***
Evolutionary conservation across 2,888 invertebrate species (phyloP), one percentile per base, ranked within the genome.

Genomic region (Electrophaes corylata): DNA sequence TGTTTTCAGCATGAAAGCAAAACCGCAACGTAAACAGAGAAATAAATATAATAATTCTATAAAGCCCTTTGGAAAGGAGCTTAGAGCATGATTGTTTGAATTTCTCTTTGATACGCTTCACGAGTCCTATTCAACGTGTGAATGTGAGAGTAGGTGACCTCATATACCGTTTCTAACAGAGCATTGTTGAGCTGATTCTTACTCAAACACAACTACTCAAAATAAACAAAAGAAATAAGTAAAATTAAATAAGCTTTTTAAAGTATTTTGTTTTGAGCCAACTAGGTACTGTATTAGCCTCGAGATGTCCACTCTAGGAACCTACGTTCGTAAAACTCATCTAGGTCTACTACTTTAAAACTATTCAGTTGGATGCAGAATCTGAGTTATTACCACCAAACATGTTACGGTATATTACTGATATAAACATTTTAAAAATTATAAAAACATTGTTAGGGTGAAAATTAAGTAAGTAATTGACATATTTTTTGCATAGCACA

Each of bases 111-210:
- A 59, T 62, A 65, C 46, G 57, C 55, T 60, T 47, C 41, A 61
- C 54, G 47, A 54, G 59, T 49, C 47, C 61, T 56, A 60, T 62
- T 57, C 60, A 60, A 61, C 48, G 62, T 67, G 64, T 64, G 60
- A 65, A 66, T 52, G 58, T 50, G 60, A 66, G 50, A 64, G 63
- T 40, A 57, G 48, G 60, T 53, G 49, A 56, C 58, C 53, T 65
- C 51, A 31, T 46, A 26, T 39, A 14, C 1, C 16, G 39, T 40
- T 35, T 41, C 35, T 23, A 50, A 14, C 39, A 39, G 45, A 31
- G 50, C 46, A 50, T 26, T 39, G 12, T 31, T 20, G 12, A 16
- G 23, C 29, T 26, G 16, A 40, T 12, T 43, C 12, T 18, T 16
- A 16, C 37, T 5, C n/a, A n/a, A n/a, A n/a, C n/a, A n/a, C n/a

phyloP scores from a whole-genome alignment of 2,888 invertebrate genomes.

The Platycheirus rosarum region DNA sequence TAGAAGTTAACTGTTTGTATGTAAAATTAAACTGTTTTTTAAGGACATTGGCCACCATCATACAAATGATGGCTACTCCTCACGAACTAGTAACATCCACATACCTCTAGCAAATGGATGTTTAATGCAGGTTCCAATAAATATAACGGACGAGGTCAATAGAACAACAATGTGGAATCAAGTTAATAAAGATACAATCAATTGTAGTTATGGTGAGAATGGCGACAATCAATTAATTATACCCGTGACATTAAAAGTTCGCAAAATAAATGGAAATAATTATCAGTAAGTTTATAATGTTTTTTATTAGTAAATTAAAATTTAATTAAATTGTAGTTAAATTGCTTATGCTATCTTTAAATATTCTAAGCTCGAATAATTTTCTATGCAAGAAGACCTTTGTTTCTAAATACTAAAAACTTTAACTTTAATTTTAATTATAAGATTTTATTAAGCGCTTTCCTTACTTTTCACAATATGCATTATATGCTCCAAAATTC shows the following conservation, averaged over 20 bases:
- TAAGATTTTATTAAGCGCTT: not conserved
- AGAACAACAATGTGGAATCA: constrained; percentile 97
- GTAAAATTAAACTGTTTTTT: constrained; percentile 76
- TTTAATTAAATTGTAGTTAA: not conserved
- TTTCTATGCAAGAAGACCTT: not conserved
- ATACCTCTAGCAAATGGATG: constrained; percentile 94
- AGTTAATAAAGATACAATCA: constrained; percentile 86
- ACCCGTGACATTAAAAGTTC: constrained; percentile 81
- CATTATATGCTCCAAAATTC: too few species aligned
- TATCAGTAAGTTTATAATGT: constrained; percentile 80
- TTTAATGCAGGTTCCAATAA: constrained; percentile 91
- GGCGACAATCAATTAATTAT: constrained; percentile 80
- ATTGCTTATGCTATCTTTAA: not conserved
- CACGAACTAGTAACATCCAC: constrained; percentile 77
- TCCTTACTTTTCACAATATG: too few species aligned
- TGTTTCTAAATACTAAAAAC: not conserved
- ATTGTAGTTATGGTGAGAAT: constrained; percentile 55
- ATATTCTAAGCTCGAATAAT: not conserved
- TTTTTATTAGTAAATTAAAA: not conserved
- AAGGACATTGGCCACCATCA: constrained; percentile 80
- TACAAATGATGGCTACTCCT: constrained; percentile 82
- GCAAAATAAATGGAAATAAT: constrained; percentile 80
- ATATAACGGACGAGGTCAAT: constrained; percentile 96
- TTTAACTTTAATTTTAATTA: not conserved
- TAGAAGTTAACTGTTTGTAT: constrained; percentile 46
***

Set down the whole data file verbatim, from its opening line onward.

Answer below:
Evolutionary conservation across 2,888 invertebrate species (phyloP), one percentile per base, ranked within the genome.

Genomic region (Electrophaes corylata): DNA sequence TGTTTTCAGCATGAAAGCAAAACCGCAACGTAAACAGAGAAATAAATATAATAATTCTATAAAGCCCTTTGGAAAGGAGCTTAGAGCATGATTGTTTGAATTTCTCTTTGATACGCTTCACGAGTCCTATTCAACGTGTGAATGTGAGAGTAGGTGACCTCATATACCGTTTCTAACAGAGCATTGTTGAGCTGATTCTTACTCAAACACAACTACTCAAAATAAACAAAAGAAATAAGTAAAATTAAATAAGCTTTTTAAAGTATTTTGTTTTGAGCCAACTAGGTACTGTATTAGCCTCGAGATGTCCACTCTAGGAACCTACGTTCGTAAAACTCATCTAGGTCTACTACTTTAAAACTATTCAGTTGGATGCAGAATCTGAGTTATTACCACCAAACATGTTACGGTATATTACTGATATAAACATTTTAAAAATTATAAAAACATTGTTAGGGTGAAAATTAAGTAAGTAATTGACATATTTTTTGCATAGCACA

Each of bases 111-210:
- A 59, T 62, A 65, C 46, G 57, C 55, T 60, T 47, C 41, A 61
- C 54, G 47, A 54, G 59, T 49, C 47, C 61, T 56, A 60, T 62
- T 57, C 60, A 60, A 61, C 48, G 62, T 67, G 64, T 64, G 60
- A 65, A 66, T 52, G 58, T 50, G 60, A 66, G 50, A 64, G 63
- T 40, A 57, G 48, G 60, T 53, G 49, A 56, C 58, C 53, T 65
- C 51, A 31, T 46, A 26, T 39, A 14, C 1, C 16, G 39, T 40
- T 35, T 41, C 35, T 23, A 50, A 14, C 39, A 39, G 45, A 31
- G 50, C 46, A 50, T 26, T 39, G 12, T 31, T 20, G 12, A 16
- G 23, C 29, T 26, G 16, A 40, T 12, T 43, C 12, T 18, T 16
- A 16, C 37, T 5, C n/a, A n/a, A n/a, A n/a, C n/a, A n/a, C n/a

phyloP scores from a whole-genome alignment of 2,888 invertebrate genomes.

The Platycheirus rosarum region DNA sequence TAGAAGTTAACTGTTTGTATGTAAAATTAAACTGTTTTTTAAGGACATTGGCCACCATCATACAAATGATGGCTACTCCTCACGAACTAGTAACATCCACATACCTCTAGCAAATGGATGTTTAATGCAGGTTCCAATAAATATAACGGACGAGGTCAATAGAACAACAATGTGGAATCAAGTTAATAAAGATACAATCAATTGTAGTTATGGTGAGAATGGCGACAATCAATTAATTATACCCGTGACATTAAAAGTTCGCAAAATAAATGGAAATAATTATCAGTAAGTTTATAATGTTTTTTATTAGTAAATTAAAATTTAATTAAATTGTAGTTAAATTGCTTATGCTATCTTTAAATATTCTAAGCTCGAATAATTTTCTATGCAAGAAGACCTTTGTTTCTAAATACTAAAAACTTTAACTTTAATTTTAATTATAAGATTTTATTAAGCGCTTTCCTTACTTTTCACAATATGCATTATATGCTCCAAAATTC shows the following conservation, averaged over 20 bases:
- TAAGATTTTATTAAGCGCTT: not conserved
- AGAACAACAATGTGGAATCA: constrained; percentile 97
- GTAAAATTAAACTGTTTTTT: constrained; percentile 76
- TTTAATTAAATTGTAGTTAA: not conserved
- TTTCTATGCAAGAAGACCTT: not conserved
- ATACCTCTAGCAAATGGATG: constrained; percentile 94
- AGTTAATAAAGATACAATCA: constrained; percentile 86
- ACCCGTGACATTAAAAGTTC: constrained; percentile 81
- CATTATATGCTCCAAAATTC: too few species aligned
- TATCAGTAAGTTTATAATGT: constrained; percentile 80
- TTTAATGCAGGTTCCAATAA: constrained; percentile 91
- GGCGACAATCAATTAATTAT: constrained; percentile 80
- ATTGCTTATGCTATCTTTAA: not conserved
- CACGAACTAGTAACATCCAC: constrained; percentile 77
- TCCTTACTTTTCACAATATG: too few species aligned
- TGTTTCTAAATACTAAAAAC: not conserved
- ATTGTAGTTATGGTGAGAAT: constrained; percentile 55
- ATATTCTAAGCTCGAATAAT: not conserved
- TTTTTATTAGTAAATTAAAA: not conserved
- AAGGACATTGGCCACCATCA: constrained; percentile 80
- TACAAATGATGGCTACTCCT: constrained; percentile 82
- GCAAAATAAATGGAAATAAT: constrained; percentile 80
- ATATAACGGACGAGGTCAAT: constrained; percentile 96
- TTTAACTTTAATTTTAATTA: not conserved
- TAGAAGTTAACTGTTTGTAT: constrained; percentile 46